And 4. No one, in the Jewish or Christian communities or in any communities of the time, ever read the writings of St. Luke and said, "that didn't happen." And, if it is true that he made it all up, as you claim, they certainly would have said so. But, the Apostles and Disciples who walked with Jesus were all aware of the writings and did not object.

The only people who object, are like yourself, 2000 years removed from the events. And like "flat earthers" living on a round earth, refusing to accept any evidence to the fact. But your skepticism does not constitute evidence of anything but your own state of mind. 

I hope that makes sense.  Let me know if there is anything which needs further explanation.


De Maria

Saturday, May 26, 2012

Forgiveness of sins

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It is so hard to understand how Protestants can claim that the forgiveness of sins comes through "preaching" only and not through the Sacraments when Scripture is outright:
Acts 22:16
And now why tarriest thou? arise, and be baptized, and wash away thy sins, calling on the name of the Lord.

Washing away one's sins must mean to "forgive their sins" in Baptism.

I guess I can understand how they question the Sacrament of Confession as I don't see it explicitly in John 20:23. However, this is where the understanding of the Traditions is invaluable to me. Especially, in this case, the Tradition of the Sacraments. When we present ourselves to the Priest in Confession, it is as though we present ourselves to Christ, who said:
Matthew 9:5
For whether is easier, to say, Thy sins be forgiven thee; or to say, Arise, and walk?

Christ can wash away our sins with water, Christ can wash away our sins with a word, Christ can wash away our sins through the ministry of reconciliation which He appointed to the Church:
2 Corinthians 5:18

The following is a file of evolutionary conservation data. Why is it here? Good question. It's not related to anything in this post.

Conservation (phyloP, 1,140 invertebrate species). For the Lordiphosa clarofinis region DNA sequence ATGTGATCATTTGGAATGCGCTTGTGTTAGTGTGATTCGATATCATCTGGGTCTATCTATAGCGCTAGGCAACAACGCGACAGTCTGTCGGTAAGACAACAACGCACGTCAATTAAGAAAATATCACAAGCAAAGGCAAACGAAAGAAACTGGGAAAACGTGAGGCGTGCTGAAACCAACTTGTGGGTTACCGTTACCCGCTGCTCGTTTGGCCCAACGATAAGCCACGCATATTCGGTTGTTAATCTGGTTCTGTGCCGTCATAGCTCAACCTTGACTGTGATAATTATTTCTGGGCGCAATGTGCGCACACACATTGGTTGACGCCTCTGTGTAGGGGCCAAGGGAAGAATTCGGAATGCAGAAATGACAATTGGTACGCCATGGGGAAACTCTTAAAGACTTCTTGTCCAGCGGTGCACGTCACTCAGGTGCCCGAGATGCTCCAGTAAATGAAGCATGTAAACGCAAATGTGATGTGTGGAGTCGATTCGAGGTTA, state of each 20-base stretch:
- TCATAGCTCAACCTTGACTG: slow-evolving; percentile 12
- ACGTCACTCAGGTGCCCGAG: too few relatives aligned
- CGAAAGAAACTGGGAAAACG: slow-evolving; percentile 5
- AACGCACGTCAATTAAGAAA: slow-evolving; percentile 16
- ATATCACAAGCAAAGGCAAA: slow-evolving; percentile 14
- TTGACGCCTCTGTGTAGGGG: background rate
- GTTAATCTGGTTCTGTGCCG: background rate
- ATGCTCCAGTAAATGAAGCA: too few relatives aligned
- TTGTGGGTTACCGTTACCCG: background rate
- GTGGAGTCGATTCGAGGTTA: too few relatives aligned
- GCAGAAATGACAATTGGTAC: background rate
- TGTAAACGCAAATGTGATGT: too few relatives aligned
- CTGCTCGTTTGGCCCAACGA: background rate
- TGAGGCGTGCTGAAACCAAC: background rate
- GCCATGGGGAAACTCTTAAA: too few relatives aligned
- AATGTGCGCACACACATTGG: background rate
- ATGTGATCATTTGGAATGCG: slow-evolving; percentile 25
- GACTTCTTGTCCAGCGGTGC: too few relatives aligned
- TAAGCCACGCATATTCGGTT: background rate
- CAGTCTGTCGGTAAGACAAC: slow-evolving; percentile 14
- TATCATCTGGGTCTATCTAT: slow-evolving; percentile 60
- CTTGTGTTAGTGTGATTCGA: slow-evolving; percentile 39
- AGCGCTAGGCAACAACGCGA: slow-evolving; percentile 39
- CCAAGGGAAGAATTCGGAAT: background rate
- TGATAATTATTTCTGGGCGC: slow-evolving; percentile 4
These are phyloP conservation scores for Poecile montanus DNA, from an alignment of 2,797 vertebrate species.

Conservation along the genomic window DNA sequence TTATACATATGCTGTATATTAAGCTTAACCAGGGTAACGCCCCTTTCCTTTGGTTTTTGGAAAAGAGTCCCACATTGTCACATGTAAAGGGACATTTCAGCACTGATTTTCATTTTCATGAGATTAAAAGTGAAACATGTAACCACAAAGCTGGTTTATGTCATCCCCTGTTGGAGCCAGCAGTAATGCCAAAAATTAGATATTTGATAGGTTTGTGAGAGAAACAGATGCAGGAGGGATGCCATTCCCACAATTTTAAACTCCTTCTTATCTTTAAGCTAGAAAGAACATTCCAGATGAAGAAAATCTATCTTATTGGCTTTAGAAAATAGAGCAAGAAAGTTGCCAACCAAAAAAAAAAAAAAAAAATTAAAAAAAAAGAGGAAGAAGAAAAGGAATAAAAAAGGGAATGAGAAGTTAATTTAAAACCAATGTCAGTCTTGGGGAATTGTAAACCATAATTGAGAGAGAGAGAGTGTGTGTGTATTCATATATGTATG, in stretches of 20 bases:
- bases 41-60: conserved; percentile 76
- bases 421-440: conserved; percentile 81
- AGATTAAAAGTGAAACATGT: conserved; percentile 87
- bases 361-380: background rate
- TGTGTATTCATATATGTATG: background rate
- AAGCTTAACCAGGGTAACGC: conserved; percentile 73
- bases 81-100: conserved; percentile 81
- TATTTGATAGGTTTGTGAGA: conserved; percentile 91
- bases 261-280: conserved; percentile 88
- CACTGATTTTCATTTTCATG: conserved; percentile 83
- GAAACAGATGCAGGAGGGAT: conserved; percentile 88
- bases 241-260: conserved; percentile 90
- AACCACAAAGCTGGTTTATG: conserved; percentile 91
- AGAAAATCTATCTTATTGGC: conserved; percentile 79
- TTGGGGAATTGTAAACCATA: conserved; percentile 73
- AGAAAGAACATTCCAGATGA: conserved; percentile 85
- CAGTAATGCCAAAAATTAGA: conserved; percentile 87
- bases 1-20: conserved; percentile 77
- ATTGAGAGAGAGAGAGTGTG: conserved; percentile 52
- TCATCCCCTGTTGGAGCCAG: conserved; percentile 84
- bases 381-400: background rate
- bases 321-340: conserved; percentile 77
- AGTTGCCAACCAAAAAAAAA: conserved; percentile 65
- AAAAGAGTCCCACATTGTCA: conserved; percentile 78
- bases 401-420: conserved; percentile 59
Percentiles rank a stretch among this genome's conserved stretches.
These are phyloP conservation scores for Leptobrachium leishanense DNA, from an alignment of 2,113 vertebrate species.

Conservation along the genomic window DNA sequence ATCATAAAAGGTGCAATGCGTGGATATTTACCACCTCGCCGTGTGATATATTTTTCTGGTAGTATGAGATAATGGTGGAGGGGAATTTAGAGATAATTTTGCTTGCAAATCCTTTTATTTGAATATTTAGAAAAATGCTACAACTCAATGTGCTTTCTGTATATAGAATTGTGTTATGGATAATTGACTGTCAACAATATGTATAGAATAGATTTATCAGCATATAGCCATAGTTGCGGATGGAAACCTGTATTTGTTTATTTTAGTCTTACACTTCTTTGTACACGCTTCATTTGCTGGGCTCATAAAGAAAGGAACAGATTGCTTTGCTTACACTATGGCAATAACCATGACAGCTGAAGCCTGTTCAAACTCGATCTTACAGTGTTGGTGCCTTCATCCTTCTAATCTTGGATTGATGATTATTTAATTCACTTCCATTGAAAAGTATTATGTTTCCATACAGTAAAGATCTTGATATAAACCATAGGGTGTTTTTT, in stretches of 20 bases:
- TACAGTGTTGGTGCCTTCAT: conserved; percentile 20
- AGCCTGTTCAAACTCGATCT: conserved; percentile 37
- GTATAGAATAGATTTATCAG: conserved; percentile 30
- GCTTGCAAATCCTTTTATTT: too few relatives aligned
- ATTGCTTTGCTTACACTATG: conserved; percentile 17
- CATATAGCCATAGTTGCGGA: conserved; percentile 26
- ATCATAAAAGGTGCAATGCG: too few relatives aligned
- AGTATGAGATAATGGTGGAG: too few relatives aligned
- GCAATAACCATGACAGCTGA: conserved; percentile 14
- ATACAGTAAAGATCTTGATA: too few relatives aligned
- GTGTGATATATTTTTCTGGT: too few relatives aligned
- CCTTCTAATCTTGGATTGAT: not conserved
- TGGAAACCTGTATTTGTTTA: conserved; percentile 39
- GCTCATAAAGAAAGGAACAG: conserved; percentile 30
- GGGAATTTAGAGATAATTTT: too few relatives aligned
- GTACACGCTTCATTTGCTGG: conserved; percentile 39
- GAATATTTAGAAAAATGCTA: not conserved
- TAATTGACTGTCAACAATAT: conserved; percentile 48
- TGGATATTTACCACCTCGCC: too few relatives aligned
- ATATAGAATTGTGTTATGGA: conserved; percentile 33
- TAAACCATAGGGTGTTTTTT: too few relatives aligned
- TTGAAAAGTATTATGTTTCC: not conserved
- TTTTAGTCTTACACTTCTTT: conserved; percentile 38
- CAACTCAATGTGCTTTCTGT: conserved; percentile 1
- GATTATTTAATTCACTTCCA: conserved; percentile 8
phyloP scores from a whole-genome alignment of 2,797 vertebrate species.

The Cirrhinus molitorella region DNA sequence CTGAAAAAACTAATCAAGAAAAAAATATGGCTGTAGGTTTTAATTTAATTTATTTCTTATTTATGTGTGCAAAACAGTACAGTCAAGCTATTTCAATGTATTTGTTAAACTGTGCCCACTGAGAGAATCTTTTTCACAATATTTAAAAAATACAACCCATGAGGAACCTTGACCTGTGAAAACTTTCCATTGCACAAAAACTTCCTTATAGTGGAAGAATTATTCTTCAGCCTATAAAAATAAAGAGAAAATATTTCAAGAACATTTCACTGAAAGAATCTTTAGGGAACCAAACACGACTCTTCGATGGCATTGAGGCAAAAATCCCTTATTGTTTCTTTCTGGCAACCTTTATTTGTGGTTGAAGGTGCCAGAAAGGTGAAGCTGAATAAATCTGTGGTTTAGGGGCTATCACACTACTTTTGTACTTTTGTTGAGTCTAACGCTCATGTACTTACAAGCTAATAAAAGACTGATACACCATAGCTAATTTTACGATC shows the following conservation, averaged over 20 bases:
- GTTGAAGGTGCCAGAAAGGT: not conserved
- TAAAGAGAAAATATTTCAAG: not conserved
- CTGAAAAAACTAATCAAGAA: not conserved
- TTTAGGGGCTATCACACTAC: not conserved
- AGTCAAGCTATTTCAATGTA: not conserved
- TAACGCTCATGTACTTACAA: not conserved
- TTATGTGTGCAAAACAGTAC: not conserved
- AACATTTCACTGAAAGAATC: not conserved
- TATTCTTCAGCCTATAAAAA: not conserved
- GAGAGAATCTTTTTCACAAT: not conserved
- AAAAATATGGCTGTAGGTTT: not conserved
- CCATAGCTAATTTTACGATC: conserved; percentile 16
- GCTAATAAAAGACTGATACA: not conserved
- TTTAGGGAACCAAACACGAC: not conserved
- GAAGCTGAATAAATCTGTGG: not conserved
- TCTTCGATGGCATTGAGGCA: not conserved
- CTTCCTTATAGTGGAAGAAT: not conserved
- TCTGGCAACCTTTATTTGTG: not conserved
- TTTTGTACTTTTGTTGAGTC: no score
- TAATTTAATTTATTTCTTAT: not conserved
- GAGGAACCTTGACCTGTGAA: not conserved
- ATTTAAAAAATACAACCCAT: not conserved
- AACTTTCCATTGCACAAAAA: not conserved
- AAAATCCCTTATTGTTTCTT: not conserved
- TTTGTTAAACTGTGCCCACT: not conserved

And all things are of God, who hath reconciled us to himself by Jesus Christ, and hath given to us the ministry of reconciliation;

Yeah and Amen! It is the Sacraments by which we become citizens of Sion, in this life:

Hebrews 12:
22 But ye are come unto mount Sion, and unto the city of the living God, the heavenly Jerusalem, and to an innumerable company of angels, 23 To the general assembly and church of the firstborn, which are written in heaven, and to God the Judge of all, and to the spirits of just men made perfect, 24 And to Jesus the mediator of the new covenant, and to the blood of sprinkling, that speaketh better things than that of Abel.


De Maria


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One thing which had troubled me for a long time, was the fact that Jesus refers to this episode as a Baptism:

Acts 1:4 And, being assembled together with them, commanded them that they should not depart from Jerusalem, but wait for the promise of the Father, which, saith he, ye have heard of me 5 For John truly baptized with water; but ye shall be baptized with the Holy Ghost not many days hence.

Obviously, Jesus is speaking to the Apostles and disciples whom I assume had already been Baptized in the Sacrament of water and the Holy Spirit.

However, the Church considers this episode as a reference to "Confirmation". It is here that the Apostles and disciples were empowered to teach the whole world (CCC 1302).

This is when I began to wonder about the meaning of Hebrews 6:2 and the mention of doctrine of baptisms. Since both Baptism and Confirmation are outpourings of the Holy Spirit and since Christ calls both "Baptism", then why would it not be correct to call all the Sacraments "outpourings of the Holy Spirit" and therefore, Baptisms?

In other words, the doctrine of Baptisms is the doctrine of the Seven Sacraments.

What do you think?


De Maria

Friday, May 25, 2012

Romans 7:25

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What is Paul saying in Romans 7:25?

Well, let's see:
Romans 7